Mountain laurel is an evergreen shrub that is known for its beautiful flowers and lush foliage. It belongs to the heath family and can be found growing naturally in the eastern regions of North America. Pruning this plant helps it maintain a healthy shape, control its size, encourage new growth, and promote better flowering. However, mountain laurel requires specific pruning techniques to ensure the best results. In this article, we will discuss how to prune mountain laurel.
When should you prune your mountain laurel?
The best time to prune your mountain laurel is immediately after it finishes blooming in late spring or early summer. This allows you to assess which branches need trimming without affecting next year’s bloom. Also, avoid pruning during winter as it may damage the tender buds of this delicate plant.
What tools do you need for pruning mountain laurels?
Before we delve into how to cut back a Mountain Laurel bush let us first look at what tools are needed.
How do you prune a young mountain laurel?
If your plant is still young (less than 5 years old), start by removing any dead or diseased wood using sharp pruning shears or loppers. Next, remove any crossing branches that rub against each other and create wounds on the bark – these wounds are prone to infection by pests and diseases.
To encourage branching lower down on the stem:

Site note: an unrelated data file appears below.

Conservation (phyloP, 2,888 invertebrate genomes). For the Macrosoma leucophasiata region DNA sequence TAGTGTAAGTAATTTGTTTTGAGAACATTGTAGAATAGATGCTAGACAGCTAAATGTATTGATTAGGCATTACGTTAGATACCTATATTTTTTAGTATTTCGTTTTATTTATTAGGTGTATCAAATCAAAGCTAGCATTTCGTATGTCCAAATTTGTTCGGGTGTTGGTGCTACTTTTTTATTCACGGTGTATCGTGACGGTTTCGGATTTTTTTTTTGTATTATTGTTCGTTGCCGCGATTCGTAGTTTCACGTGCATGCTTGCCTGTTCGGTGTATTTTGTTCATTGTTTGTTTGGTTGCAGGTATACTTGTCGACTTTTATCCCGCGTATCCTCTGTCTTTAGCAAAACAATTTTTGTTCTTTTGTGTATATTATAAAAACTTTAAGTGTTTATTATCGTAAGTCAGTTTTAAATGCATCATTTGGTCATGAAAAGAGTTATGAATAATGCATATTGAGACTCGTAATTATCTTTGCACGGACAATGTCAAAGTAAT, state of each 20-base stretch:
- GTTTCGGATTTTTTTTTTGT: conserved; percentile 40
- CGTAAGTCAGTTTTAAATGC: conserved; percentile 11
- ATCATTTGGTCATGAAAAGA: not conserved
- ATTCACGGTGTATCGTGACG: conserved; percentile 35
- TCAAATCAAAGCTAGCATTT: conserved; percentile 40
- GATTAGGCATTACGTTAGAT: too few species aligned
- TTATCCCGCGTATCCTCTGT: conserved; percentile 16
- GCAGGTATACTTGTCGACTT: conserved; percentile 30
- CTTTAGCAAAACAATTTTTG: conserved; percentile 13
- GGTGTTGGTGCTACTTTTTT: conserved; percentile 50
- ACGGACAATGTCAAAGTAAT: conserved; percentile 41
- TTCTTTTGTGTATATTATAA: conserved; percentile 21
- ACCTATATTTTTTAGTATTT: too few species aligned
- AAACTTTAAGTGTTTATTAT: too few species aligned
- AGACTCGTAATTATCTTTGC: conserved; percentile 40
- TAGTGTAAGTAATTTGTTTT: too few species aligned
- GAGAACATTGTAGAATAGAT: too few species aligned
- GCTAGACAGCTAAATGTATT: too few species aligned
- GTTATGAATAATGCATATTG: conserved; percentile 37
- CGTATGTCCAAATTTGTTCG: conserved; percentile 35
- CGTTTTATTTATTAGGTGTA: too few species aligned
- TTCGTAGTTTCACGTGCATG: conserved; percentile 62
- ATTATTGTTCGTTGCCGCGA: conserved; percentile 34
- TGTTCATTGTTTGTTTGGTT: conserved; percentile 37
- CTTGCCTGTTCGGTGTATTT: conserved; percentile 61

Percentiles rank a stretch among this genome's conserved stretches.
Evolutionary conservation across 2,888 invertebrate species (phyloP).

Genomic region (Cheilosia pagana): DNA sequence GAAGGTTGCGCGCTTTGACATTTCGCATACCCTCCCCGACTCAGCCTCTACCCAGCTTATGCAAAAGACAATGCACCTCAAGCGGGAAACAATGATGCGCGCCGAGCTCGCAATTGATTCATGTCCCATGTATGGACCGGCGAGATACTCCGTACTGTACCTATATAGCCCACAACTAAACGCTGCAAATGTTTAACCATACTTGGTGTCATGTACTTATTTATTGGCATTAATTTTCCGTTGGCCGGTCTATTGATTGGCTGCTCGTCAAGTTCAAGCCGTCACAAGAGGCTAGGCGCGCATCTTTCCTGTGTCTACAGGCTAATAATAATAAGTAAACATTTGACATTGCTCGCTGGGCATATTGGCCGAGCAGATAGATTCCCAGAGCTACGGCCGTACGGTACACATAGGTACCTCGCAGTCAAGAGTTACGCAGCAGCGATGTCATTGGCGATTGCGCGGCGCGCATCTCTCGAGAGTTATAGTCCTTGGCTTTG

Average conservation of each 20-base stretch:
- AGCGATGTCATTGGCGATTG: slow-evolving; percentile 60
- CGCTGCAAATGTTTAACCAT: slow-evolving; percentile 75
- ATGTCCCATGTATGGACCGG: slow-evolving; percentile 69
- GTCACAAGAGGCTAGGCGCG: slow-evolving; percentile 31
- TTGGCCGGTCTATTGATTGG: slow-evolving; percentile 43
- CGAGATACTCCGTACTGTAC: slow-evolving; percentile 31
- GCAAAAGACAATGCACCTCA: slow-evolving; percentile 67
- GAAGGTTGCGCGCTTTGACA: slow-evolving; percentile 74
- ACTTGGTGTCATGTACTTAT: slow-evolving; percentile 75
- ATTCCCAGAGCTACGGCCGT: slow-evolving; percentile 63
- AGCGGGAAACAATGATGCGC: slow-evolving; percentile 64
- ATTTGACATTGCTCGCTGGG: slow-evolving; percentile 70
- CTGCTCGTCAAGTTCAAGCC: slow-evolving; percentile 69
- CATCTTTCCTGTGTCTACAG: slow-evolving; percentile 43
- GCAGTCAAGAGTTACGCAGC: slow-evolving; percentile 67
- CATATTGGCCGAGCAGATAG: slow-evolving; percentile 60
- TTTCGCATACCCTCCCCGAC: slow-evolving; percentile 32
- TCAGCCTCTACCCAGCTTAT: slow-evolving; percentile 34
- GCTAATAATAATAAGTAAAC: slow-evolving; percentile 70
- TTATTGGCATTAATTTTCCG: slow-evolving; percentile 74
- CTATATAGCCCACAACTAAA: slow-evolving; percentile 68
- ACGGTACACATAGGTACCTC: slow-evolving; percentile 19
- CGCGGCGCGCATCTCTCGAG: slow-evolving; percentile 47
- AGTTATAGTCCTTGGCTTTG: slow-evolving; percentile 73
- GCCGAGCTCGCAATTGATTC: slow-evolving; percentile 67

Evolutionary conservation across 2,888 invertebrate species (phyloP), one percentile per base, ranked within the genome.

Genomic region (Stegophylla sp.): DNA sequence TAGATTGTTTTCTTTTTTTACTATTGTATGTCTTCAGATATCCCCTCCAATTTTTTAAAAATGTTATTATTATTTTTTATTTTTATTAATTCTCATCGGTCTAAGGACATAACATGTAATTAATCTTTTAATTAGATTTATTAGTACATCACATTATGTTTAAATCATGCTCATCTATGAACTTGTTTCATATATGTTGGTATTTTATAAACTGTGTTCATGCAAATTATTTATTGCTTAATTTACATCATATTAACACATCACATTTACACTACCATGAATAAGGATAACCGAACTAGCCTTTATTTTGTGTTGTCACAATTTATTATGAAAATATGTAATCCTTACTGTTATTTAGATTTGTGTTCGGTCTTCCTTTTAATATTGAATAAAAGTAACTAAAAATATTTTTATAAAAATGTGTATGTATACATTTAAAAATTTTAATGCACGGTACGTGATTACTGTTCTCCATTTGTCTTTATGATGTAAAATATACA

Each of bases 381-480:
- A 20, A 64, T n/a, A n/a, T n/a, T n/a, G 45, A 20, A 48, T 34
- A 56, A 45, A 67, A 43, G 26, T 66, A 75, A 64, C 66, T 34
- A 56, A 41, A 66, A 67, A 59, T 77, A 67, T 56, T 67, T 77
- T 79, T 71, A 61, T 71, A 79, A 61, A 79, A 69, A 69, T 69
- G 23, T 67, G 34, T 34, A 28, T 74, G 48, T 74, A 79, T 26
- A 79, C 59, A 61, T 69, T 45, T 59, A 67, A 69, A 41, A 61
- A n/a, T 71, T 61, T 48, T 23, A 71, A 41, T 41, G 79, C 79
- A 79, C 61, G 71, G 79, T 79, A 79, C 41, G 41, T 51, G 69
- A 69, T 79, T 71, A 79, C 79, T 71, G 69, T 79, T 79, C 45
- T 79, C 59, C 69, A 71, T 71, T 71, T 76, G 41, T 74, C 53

• Cut off about one-third of all stems at ground level just above soil line.
• Remove half-inch wide vertical strips of bark from remaining stems around where they were cut back.
• Keep plants well watered until new shoots appear.
How do you thin out an overgrown mountain laurel?
If your Mountain Laurel has become too large for its location because it hasn’t been pruned correctly every year then follow these steps:
• Cut one-third of all tallest stems down near base just above soil line.
• Thin out any crowded, crossing or damaged stems.
• Cut back leggy growth to just above a leaf node, which is where new growth comes from.
How do you rejuvenate an old mountain laurel?
If your plant hasn’t been pruned for many years or has become overgrown and unmanageable, it may be time to rejuvenate it. This process may take 2-3 years until significant results are seen. Here’s how:
• Start by pruning one-third of the oldest and thickest branches down near the base using a hand saw.
• Next year prune one-half of the remaining older wood
• In Year three thin out remaining older stems so that you have only healthy shoots left.
Pruning mountain laurel can be intimidating at first but with practice and patience, anyone can learn this skill. Proper pruning promotes better health and appearance while retaining its natural beauty. Remember never to remove more than one-fourth of the shrub in any single season as this will stress your Mountain Laurel too much causing long-term damage to them. Use sharp tools when cutting back branches avoiding crushing bark around cuts as it invites disease into plants. Prune on cloudy days if possible because bright sunlight tends to wilt cut leaves faster making post-pruning care harder for stressed plants!